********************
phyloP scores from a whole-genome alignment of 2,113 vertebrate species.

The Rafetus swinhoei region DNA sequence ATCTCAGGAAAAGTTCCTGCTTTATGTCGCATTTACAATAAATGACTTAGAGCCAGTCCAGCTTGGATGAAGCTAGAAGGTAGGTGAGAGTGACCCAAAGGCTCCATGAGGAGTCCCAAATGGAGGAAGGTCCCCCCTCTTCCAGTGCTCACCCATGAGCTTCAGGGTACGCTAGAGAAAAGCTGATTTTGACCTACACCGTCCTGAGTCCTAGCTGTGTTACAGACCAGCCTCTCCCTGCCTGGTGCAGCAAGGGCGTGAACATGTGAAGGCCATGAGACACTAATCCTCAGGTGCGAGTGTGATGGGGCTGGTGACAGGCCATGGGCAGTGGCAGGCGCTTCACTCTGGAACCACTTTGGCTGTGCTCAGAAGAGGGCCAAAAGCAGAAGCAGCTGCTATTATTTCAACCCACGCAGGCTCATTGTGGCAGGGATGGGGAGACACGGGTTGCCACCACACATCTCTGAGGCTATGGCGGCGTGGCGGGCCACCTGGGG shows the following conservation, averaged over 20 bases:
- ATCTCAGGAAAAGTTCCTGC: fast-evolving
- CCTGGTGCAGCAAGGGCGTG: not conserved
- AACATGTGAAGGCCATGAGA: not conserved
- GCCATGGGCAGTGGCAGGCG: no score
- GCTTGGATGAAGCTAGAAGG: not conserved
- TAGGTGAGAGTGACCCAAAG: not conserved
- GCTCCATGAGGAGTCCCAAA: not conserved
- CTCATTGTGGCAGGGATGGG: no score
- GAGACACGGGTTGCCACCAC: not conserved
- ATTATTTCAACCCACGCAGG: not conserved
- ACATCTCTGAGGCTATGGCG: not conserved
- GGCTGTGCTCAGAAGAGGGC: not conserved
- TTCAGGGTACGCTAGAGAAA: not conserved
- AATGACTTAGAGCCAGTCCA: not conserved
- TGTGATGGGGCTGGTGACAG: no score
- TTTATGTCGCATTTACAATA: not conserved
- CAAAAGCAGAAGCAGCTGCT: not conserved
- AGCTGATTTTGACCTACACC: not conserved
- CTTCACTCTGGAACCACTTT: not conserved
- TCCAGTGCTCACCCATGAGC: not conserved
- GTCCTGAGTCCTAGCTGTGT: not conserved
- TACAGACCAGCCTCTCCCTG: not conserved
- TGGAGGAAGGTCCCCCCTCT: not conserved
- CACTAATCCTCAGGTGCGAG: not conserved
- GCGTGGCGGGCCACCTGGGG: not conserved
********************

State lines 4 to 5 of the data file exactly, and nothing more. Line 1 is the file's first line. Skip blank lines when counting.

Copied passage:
- CCTGGTGCAGCAAGGGCGTG: not conserved
- AACATGTGAAGGCCATGAGA: not conserved